Doris Y. Tsao
Doris Tsao (BS '96) is a professor of biology at Caltech and an investigator with the Howard Hughes Medical Institute. She joined the Caltech faculty in 2009; prior to that, she was head of an independent research group at the University of Bremen in Germany.
Tsao seeks to understand how visual objects in space are represented in the brain, and how these representations are used to guide behavior. She employs techniques such as functional magnetic resonance imaging (fMRI), electrophysiology, optogenetics and electrical stimulation, behavior, and mathematical modeling to study species that include both rodents and nonhuman primates. Tsao is widely recognized for pioneering the use of fMRI to target electrodes for studying visual processing in monkeys, and in particular for her discovery of the macaque face-patch system, a network of six regions in the brain's temporal lobe dedicated to face processing.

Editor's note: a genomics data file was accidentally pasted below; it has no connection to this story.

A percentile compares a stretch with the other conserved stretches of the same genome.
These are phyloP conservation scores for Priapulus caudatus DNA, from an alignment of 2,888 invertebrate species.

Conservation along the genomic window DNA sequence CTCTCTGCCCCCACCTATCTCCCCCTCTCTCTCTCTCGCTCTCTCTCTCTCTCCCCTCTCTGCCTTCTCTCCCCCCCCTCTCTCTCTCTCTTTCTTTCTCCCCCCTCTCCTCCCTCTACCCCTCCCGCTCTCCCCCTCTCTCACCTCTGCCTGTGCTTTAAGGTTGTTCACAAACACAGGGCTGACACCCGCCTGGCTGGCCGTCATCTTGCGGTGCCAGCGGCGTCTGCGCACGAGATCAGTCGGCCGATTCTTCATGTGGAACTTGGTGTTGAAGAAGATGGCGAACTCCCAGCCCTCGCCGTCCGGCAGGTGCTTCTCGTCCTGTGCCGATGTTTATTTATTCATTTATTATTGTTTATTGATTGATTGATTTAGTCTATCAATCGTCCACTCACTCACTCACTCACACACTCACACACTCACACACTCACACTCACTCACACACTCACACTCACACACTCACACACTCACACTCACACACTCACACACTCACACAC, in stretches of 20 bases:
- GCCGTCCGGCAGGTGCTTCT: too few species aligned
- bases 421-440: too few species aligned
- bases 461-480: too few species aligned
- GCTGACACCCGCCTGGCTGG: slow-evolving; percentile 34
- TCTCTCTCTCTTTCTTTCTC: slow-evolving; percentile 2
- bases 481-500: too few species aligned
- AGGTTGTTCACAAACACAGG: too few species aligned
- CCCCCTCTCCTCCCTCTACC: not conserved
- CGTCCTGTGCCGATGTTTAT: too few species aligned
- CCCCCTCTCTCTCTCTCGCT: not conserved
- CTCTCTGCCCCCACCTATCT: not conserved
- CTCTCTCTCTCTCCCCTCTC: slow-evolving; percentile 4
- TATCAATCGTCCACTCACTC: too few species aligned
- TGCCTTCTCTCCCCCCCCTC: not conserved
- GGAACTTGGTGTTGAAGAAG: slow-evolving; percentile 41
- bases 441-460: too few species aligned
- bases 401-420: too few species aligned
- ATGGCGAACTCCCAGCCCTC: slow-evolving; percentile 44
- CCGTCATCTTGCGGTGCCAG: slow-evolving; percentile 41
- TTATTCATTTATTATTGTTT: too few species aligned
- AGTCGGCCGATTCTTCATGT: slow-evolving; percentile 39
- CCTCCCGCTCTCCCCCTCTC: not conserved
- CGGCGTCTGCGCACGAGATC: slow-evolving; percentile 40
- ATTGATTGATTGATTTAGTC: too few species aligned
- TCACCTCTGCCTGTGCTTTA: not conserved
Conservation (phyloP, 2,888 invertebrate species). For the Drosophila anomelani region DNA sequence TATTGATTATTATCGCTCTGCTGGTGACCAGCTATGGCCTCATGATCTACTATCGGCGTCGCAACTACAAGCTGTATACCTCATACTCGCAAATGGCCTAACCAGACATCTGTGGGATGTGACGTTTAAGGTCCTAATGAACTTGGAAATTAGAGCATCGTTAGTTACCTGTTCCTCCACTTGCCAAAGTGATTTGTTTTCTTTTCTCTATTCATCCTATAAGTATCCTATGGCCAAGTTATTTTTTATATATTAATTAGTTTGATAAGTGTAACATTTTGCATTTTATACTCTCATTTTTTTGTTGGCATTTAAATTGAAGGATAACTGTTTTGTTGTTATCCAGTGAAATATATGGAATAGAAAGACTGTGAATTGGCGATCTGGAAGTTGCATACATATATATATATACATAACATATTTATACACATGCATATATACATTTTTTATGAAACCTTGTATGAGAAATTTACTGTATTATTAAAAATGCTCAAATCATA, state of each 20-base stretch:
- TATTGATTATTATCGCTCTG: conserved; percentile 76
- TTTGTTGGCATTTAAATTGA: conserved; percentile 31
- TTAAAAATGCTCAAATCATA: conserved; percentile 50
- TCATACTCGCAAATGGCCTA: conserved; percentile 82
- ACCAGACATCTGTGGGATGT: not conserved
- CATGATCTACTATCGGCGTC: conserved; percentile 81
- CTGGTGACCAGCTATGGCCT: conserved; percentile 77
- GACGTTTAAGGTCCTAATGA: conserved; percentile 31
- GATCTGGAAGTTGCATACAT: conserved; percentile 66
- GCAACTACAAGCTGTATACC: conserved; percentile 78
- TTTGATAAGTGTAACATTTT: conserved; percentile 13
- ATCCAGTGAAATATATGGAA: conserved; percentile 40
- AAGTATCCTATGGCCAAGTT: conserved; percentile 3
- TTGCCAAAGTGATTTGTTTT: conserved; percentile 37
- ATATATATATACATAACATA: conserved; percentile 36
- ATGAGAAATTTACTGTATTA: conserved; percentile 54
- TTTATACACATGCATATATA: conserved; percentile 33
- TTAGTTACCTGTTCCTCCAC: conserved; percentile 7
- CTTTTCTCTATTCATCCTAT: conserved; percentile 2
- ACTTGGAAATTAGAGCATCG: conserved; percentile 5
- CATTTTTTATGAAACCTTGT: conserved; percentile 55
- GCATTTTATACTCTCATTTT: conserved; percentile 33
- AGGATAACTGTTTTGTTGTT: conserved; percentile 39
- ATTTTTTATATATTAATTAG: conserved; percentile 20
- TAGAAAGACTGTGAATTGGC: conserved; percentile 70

Tsao studied biology and mathematics at Caltech as an undergraduate and received her PhD in neuroscience from Harvard in 2002 under the guidance of neurobiologist Margaret Livingstone. She has received multiple honors including the Sofia Kovalevskaya Award, the International Eppendorf & Science Prize in Neurobiology, the Technology Review TR35, a Searle Scholar Award, a National Institutes of Health Pioneer Award, the Minerva Foundation Golden Brain Award, the W. Alden Spencer Award and the Perl-UNC Prize. She was awarded a MacArthur fellowship in 2018 and was elected a member of the National Academy of Sciences in 2020.